Critically acclaimed Edinburgh Fringe act Cardinal Burns make their small screen debut tonight. Seb Cardinal and Dustin Demri-Burns talk Steve Coogan, vomit and treat us to a sneak peak – with clips containing adult humour…
How did you meet?
Dustin Demri-Burns: At film school in Edinburgh. It was popular to make very full-on, earnest films so our comic efforts weren’t that well received.
Seb Cardinal: We had to watch seven-hour epics about nothing. We’d be sat at the back of the class thinking “boring!” and wishing we had a catapult.
DDB: We just wanted to be funny.
Have long have you been acting up?
SC: I was a real show-off as a child.
DDB: I think it’s good that we met slightly later in life. We probably would have been in competition when we were little. I was always trying to make the class laugh as well.
SC: I was constantly getting dressed up for school. One day it was a cowboy outfit, the next day it was a fairy…
DDB: Really? I didn’t go that far. You were a freak.
How long have you been on the live circuit?
SC: Five years.
DDB: We’ve had a few clangers.
SC: We’ve been booed off.
DDB: That was when we had a lunchtime slot at a festival. The character was a cross between Elton John and Desmond Tutu, and we were trying to get the audience – a dozen hung-over teenagers – to chant ‘vuvuzela’.
SC: I remember thinking I could hear the chant coming back.
DDB: That was me.
SC: But then slowly it dawned: oh no, that’s booing.
DDB. Another time we dressed up as penguins and realised halfway through that it wasn’t going well and we had to get off stage but how? So people were just watching these panic-stricken penguins whispering to each other. Then we legged it.
Do you ever get nervous?
DDB: Still do.
SC: The first gig we ever did I downed an entire bottle of Rescue Remedy.
DDB: There were only five people in the audience.
Is this your first TV appearance?
DDB: We’ve done little bits and bobs but this is the first show we’ve written. We were in Saxondale, which we were proud of because we love Steve Coogan. We played a Queen tribute band.
SC: I was Freddie Mercury and Dustin was Brian May.
Did Steve Coogan give you any tips?
DDB: Follow your heart, he said.
SB: Follow your heart and follow your dreams.
DDB: And be true to yourselves. Then he just disappeared.
Were you star struck?
DDB: Just a little.
SC: Our office is on the floor below his production company Baby Cow so we kept bumping into him, and every time we looked out the window we’d spot the biggest comedians coming into the building: we’d see Chris O’Dowd and then we’d see Armando Iannucci…
DDB: But the window is one-way so they couldn’t see us, and so we’d always catch them checking themselves out in the reflection.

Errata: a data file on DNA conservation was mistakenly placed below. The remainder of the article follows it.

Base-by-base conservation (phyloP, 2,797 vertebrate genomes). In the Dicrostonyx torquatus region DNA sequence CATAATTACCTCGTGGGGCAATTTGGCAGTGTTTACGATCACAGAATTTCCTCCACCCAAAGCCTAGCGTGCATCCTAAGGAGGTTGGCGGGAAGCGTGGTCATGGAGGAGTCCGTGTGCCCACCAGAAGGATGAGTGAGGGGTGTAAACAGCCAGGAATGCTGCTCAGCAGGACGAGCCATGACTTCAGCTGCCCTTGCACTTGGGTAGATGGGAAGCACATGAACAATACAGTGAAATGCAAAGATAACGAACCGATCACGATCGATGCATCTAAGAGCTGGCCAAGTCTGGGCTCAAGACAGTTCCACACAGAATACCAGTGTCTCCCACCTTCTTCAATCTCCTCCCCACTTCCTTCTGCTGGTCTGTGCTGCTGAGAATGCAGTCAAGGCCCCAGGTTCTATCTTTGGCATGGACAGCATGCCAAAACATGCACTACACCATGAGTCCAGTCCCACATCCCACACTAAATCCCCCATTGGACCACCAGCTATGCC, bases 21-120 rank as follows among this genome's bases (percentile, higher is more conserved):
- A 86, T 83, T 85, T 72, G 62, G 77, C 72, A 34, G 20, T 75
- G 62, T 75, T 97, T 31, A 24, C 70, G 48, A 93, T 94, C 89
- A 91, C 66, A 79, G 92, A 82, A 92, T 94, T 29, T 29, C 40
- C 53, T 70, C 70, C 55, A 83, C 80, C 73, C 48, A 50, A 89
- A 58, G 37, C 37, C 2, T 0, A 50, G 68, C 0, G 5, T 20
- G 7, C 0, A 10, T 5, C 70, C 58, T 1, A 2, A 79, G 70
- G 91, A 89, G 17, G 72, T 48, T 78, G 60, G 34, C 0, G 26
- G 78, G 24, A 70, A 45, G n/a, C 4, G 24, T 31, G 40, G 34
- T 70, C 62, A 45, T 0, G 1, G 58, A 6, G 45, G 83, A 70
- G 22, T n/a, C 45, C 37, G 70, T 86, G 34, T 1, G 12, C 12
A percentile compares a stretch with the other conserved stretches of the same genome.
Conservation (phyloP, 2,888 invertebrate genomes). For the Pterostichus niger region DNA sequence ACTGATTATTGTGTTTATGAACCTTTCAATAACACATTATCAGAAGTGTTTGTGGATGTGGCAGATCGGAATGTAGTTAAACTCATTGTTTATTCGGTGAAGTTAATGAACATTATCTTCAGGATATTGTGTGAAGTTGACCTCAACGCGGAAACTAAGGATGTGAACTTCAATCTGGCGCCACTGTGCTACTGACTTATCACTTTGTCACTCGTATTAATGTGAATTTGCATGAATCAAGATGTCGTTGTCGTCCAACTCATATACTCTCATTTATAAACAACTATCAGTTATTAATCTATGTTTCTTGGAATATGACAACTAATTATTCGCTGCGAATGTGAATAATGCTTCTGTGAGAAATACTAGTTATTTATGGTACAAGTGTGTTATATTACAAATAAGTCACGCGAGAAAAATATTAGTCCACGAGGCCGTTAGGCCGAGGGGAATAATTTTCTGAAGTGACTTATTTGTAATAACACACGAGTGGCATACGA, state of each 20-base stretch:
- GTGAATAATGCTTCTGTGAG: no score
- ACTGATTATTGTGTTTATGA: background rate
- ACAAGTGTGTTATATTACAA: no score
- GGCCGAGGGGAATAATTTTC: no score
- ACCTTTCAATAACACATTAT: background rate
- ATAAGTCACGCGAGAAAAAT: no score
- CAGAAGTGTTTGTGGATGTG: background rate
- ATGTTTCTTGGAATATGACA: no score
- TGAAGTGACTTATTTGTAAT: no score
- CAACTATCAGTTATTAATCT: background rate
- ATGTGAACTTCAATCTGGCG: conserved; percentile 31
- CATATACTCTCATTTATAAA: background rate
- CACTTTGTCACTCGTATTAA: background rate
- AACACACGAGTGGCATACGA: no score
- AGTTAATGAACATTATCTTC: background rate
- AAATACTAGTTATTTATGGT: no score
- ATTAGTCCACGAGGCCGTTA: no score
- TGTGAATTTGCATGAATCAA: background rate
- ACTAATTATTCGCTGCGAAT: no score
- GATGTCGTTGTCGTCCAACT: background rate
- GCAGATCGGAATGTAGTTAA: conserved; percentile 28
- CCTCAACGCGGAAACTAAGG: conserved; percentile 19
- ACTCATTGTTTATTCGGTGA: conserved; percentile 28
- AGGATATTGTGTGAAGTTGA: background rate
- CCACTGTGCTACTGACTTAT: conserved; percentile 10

SC: Coogan was the worst for it!
(Clip contains adult humour)
Aside from stalking famous comics, where do you find your ideas?
SC: We decided the office wasn’t the right environment.
DDB: We make a lot of excuses.
SC: “I’m not feeling this.”
DDB: “I find my house oppressive. I find your house oppressive. Café?”
SC: Which wasn’t ideal because you have to get up on your feet and improvise. We put people off their lunch, especially our Vomit Cops sketch!
Vomit Cops is pretty disgusting. How did you do it?
SC: Cups of chicken soup with something extra added – this gelatine stuff – just to make it a little more revolting.
DDB: Did they even heat it up? I can’t remember.
SC: Yeah, it was slightly warm. So before each take we had to down huge cups of this stuff and keep it in our mouths. Then the director wouldn’t call “action” immediately so we’d have to stand there with our mouths full while they faffed about with the lighting or something.
DDB: We didn’t have to fake the gagging.
SC: There’s a bit in the background where I’m actually being sick.
Who’s your favourite character?
DDB: I really like playing Charlie in the Office Flirt sketch. He’s the resident sleazebag, part of the office furniture, until this new guy comes along
SC: …who I play. The new guy is not completely of this world.
DDB: He’s a cross between Sting and Mel Gibson.
SC: My favourite character is Banksy as we imagine him to be: the kind of guy you often hear on long train journeys getting excited about railway carriages; a very ordinary nerd.
How would you describe the show?
SC: Someone said they thought it was dark and bizarre with a sweet centre, which I thought summed it up quite well. It’s big, bold and hopefully fresh and original. A lot of people say it seems like nothing they’ve seen before.
DDB: That was beautiful, man.
SC: The show is beautiful…apart from the vomiting.
(Clip contains adult humour)